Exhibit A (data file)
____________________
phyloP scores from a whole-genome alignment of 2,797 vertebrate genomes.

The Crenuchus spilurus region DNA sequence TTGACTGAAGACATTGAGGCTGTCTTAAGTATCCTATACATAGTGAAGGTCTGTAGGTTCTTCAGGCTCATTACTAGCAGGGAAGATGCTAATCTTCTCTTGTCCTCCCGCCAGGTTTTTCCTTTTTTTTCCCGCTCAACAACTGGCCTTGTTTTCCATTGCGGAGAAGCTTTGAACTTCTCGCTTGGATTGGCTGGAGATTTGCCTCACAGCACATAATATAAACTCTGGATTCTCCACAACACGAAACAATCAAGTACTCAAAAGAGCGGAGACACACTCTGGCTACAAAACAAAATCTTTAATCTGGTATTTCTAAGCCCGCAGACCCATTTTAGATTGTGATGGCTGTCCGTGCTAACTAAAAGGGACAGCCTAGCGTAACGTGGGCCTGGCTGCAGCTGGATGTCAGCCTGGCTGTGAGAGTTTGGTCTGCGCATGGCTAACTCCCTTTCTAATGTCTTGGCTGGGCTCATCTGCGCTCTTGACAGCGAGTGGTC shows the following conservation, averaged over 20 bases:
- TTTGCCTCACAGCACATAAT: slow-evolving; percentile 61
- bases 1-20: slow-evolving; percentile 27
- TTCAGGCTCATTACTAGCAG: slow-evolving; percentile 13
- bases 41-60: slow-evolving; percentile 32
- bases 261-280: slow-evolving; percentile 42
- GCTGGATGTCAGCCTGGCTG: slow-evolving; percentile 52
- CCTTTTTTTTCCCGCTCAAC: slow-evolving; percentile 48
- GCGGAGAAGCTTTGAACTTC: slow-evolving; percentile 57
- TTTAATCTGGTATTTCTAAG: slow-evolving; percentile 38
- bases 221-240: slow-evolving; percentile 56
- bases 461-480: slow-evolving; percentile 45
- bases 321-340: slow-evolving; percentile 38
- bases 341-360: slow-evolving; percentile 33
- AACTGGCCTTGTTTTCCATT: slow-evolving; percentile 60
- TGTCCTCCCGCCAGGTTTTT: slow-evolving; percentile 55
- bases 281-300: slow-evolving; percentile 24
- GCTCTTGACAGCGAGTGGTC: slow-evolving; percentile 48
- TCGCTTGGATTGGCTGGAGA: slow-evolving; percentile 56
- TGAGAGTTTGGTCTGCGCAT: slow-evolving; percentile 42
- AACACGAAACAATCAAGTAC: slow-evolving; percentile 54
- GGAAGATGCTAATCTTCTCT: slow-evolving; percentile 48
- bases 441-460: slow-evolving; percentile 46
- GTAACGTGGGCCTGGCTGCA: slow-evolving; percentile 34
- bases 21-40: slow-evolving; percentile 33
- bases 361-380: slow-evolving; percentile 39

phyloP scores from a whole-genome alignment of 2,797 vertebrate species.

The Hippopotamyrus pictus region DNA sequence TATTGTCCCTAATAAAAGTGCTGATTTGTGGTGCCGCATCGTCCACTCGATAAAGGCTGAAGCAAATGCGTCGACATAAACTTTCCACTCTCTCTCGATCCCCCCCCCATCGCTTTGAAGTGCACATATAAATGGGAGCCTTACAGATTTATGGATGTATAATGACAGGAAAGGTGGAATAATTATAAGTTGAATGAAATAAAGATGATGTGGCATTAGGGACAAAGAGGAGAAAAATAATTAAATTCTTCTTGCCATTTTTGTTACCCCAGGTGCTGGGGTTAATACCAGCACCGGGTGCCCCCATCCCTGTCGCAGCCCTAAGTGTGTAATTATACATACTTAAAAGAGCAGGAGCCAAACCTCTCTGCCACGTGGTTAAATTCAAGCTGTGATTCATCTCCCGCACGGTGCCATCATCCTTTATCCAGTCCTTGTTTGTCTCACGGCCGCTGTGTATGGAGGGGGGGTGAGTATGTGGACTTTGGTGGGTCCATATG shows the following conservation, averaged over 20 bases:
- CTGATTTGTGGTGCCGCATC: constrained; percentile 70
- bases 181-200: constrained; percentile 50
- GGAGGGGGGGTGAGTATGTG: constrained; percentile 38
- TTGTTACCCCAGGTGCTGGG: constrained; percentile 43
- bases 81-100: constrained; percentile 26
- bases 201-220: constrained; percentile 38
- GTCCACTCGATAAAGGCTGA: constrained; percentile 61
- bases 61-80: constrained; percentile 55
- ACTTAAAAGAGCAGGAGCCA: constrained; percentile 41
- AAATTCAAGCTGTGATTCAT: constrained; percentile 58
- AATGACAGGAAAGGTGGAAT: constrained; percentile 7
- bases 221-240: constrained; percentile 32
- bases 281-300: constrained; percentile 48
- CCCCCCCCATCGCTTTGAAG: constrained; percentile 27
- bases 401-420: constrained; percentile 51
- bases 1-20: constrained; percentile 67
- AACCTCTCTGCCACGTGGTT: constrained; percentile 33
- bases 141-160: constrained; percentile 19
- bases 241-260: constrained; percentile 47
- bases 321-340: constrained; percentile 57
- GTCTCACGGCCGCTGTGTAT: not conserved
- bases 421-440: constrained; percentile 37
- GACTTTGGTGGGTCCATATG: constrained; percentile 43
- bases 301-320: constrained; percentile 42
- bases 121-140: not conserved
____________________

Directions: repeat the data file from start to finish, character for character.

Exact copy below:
phyloP scores from a whole-genome alignment of 2,797 vertebrate genomes.

The Crenuchus spilurus region DNA sequence TTGACTGAAGACATTGAGGCTGTCTTAAGTATCCTATACATAGTGAAGGTCTGTAGGTTCTTCAGGCTCATTACTAGCAGGGAAGATGCTAATCTTCTCTTGTCCTCCCGCCAGGTTTTTCCTTTTTTTTCCCGCTCAACAACTGGCCTTGTTTTCCATTGCGGAGAAGCTTTGAACTTCTCGCTTGGATTGGCTGGAGATTTGCCTCACAGCACATAATATAAACTCTGGATTCTCCACAACACGAAACAATCAAGTACTCAAAAGAGCGGAGACACACTCTGGCTACAAAACAAAATCTTTAATCTGGTATTTCTAAGCCCGCAGACCCATTTTAGATTGTGATGGCTGTCCGTGCTAACTAAAAGGGACAGCCTAGCGTAACGTGGGCCTGGCTGCAGCTGGATGTCAGCCTGGCTGTGAGAGTTTGGTCTGCGCATGGCTAACTCCCTTTCTAATGTCTTGGCTGGGCTCATCTGCGCTCTTGACAGCGAGTGGTC shows the following conservation, averaged over 20 bases:
- TTTGCCTCACAGCACATAAT: slow-evolving; percentile 61
- bases 1-20: slow-evolving; percentile 27
- TTCAGGCTCATTACTAGCAG: slow-evolving; percentile 13
- bases 41-60: slow-evolving; percentile 32
- bases 261-280: slow-evolving; percentile 42
- GCTGGATGTCAGCCTGGCTG: slow-evolving; percentile 52
- CCTTTTTTTTCCCGCTCAAC: slow-evolving; percentile 48
- GCGGAGAAGCTTTGAACTTC: slow-evolving; percentile 57
- TTTAATCTGGTATTTCTAAG: slow-evolving; percentile 38
- bases 221-240: slow-evolving; percentile 56
- bases 461-480: slow-evolving; percentile 45
- bases 321-340: slow-evolving; percentile 38
- bases 341-360: slow-evolving; percentile 33
- AACTGGCCTTGTTTTCCATT: slow-evolving; percentile 60
- TGTCCTCCCGCCAGGTTTTT: slow-evolving; percentile 55
- bases 281-300: slow-evolving; percentile 24
- GCTCTTGACAGCGAGTGGTC: slow-evolving; percentile 48
- TCGCTTGGATTGGCTGGAGA: slow-evolving; percentile 56
- TGAGAGTTTGGTCTGCGCAT: slow-evolving; percentile 42
- AACACGAAACAATCAAGTAC: slow-evolving; percentile 54
- GGAAGATGCTAATCTTCTCT: slow-evolving; percentile 48
- bases 441-460: slow-evolving; percentile 46
- GTAACGTGGGCCTGGCTGCA: slow-evolving; percentile 34
- bases 21-40: slow-evolving; percentile 33
- bases 361-380: slow-evolving; percentile 39

phyloP scores from a whole-genome alignment of 2,797 vertebrate species.

The Hippopotamyrus pictus region DNA sequence TATTGTCCCTAATAAAAGTGCTGATTTGTGGTGCCGCATCGTCCACTCGATAAAGGCTGAAGCAAATGCGTCGACATAAACTTTCCACTCTCTCTCGATCCCCCCCCCATCGCTTTGAAGTGCACATATAAATGGGAGCCTTACAGATTTATGGATGTATAATGACAGGAAAGGTGGAATAATTATAAGTTGAATGAAATAAAGATGATGTGGCATTAGGGACAAAGAGGAGAAAAATAATTAAATTCTTCTTGCCATTTTTGTTACCCCAGGTGCTGGGGTTAATACCAGCACCGGGTGCCCCCATCCCTGTCGCAGCCCTAAGTGTGTAATTATACATACTTAAAAGAGCAGGAGCCAAACCTCTCTGCCACGTGGTTAAATTCAAGCTGTGATTCATCTCCCGCACGGTGCCATCATCCTTTATCCAGTCCTTGTTTGTCTCACGGCCGCTGTGTATGGAGGGGGGGTGAGTATGTGGACTTTGGTGGGTCCATATG shows the following conservation, averaged over 20 bases:
- CTGATTTGTGGTGCCGCATC: constrained; percentile 70
- bases 181-200: constrained; percentile 50
- GGAGGGGGGGTGAGTATGTG: constrained; percentile 38
- TTGTTACCCCAGGTGCTGGG: constrained; percentile 43
- bases 81-100: constrained; percentile 26
- bases 201-220: constrained; percentile 38
- GTCCACTCGATAAAGGCTGA: constrained; percentile 61
- bases 61-80: constrained; percentile 55
- ACTTAAAAGAGCAGGAGCCA: constrained; percentile 41
- AAATTCAAGCTGTGATTCAT: constrained; percentile 58
- AATGACAGGAAAGGTGGAAT: constrained; percentile 7
- bases 221-240: constrained; percentile 32
- bases 281-300: constrained; percentile 48
- CCCCCCCCATCGCTTTGAAG: constrained; percentile 27
- bases 401-420: constrained; percentile 51
- bases 1-20: constrained; percentile 67
- AACCTCTCTGCCACGTGGTT: constrained; percentile 33
- bases 141-160: constrained; percentile 19
- bases 241-260: constrained; percentile 47
- bases 321-340: constrained; percentile 57
- GTCTCACGGCCGCTGTGTAT: not conserved
- bases 421-440: constrained; percentile 37
- GACTTTGGTGGGTCCATATG: constrained; percentile 43
- bases 301-320: constrained; percentile 42
- bases 121-140: not conserved